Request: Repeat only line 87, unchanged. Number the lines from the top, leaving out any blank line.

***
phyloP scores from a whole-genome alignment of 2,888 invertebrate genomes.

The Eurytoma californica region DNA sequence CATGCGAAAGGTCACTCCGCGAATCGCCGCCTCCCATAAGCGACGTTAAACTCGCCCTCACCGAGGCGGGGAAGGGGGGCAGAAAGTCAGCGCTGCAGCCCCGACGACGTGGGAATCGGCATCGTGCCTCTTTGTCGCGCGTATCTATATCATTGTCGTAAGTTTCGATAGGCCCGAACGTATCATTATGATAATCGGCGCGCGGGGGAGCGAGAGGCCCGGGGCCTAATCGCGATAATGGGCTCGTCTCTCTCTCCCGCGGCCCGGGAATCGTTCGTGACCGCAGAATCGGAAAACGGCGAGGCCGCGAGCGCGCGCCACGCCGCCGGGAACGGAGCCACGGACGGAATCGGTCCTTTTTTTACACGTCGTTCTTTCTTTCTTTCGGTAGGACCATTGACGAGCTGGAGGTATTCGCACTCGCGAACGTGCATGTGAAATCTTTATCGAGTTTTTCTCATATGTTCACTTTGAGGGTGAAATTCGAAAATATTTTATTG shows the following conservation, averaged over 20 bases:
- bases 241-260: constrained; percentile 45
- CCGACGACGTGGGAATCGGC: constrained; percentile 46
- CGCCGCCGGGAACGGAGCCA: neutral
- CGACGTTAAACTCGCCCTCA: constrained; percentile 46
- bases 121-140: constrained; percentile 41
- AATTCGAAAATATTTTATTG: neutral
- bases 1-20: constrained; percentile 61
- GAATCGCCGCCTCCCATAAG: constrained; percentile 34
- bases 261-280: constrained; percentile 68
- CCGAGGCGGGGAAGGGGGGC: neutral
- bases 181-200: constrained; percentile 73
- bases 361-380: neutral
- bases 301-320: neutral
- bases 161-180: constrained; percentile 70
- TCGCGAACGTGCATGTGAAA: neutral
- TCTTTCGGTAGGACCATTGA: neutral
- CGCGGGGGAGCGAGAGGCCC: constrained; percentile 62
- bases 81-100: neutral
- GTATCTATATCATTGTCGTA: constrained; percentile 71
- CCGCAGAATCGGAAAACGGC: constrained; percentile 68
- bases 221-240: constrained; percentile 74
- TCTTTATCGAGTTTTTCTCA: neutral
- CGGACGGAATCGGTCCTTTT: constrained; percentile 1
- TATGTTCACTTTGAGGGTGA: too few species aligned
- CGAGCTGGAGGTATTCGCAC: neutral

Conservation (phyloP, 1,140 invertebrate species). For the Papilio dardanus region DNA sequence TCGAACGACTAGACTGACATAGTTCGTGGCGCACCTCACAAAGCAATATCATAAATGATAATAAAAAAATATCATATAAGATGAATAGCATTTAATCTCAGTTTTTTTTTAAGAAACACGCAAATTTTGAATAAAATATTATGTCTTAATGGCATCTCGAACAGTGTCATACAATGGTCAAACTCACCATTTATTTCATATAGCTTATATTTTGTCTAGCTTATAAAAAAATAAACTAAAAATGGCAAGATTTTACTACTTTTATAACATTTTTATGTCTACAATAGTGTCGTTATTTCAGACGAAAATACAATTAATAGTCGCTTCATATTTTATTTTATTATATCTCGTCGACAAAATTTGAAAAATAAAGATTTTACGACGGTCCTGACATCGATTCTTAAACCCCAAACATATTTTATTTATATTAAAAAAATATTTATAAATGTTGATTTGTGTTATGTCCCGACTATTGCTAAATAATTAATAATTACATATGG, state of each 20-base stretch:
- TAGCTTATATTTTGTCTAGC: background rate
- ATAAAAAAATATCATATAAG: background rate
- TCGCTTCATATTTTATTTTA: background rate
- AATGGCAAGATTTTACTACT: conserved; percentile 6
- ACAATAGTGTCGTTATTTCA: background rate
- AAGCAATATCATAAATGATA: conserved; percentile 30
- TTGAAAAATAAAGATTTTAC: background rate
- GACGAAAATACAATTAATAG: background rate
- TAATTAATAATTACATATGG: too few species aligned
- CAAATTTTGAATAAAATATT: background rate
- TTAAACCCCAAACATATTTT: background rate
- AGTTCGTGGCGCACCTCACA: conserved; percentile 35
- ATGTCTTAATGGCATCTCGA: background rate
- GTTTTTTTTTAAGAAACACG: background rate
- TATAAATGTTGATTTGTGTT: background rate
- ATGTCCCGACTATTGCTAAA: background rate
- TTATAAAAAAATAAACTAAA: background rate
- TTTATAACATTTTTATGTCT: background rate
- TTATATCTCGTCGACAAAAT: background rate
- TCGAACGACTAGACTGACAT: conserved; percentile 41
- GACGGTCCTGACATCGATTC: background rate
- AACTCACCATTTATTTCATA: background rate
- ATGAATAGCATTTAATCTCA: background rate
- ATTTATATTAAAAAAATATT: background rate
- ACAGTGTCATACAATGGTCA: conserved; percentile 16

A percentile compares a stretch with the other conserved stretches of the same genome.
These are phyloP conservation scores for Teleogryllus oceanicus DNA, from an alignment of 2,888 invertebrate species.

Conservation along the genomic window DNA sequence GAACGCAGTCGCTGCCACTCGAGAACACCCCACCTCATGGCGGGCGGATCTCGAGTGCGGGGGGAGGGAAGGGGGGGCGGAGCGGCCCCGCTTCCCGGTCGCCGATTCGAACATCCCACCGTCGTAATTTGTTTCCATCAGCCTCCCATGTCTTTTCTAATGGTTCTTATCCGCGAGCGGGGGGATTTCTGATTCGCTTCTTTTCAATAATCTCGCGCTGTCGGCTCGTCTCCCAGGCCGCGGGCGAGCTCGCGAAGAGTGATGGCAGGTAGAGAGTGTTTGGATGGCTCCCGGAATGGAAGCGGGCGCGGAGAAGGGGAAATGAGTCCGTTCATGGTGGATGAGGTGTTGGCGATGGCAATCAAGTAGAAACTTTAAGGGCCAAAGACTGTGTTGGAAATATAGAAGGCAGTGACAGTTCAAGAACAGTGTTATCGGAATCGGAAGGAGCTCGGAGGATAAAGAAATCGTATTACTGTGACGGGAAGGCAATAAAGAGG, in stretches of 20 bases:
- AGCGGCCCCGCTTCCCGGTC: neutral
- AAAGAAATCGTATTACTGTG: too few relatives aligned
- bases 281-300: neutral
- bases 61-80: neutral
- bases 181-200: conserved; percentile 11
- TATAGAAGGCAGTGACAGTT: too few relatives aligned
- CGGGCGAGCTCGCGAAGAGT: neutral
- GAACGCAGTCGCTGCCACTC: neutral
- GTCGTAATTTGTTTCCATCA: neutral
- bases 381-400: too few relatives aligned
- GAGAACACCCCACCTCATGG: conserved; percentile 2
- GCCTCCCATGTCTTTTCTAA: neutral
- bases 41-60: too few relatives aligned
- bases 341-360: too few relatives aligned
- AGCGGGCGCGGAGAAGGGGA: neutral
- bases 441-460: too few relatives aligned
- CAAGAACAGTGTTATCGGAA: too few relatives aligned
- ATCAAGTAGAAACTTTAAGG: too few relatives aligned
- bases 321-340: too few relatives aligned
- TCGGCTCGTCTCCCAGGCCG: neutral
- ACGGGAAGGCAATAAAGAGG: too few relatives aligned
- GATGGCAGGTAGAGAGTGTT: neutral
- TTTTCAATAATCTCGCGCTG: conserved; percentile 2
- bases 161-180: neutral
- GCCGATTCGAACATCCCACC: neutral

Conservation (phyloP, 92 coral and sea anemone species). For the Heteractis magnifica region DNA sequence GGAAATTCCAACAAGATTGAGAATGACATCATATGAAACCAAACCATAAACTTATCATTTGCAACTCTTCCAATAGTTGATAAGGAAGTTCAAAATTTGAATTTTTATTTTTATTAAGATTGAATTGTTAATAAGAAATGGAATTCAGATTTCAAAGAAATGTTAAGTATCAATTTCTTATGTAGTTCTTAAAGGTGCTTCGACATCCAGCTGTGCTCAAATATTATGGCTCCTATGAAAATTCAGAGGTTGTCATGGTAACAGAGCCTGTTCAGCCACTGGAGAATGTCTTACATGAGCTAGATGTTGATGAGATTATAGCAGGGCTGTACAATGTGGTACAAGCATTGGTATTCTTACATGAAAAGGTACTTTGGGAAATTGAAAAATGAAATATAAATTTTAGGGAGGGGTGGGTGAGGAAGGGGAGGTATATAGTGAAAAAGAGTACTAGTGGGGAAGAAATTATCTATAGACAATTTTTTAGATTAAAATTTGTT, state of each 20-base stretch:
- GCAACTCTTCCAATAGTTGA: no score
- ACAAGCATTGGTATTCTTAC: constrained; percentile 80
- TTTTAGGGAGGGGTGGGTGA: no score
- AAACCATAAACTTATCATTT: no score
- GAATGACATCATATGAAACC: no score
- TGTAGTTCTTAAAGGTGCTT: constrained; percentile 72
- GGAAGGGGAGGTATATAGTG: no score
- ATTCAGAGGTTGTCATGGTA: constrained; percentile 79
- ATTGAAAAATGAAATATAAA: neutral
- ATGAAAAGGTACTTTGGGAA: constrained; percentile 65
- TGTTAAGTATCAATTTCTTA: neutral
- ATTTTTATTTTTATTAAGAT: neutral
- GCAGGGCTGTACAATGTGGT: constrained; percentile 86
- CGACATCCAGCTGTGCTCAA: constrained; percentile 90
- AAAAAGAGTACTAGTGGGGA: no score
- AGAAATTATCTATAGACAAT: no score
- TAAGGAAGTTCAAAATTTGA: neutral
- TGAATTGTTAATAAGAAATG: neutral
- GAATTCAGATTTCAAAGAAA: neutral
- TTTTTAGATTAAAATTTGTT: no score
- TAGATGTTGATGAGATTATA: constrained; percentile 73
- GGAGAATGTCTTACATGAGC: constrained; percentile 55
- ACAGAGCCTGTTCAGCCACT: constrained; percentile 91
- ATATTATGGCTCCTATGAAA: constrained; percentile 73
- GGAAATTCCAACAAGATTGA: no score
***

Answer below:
- GAATGACATCATATGAAACC: no score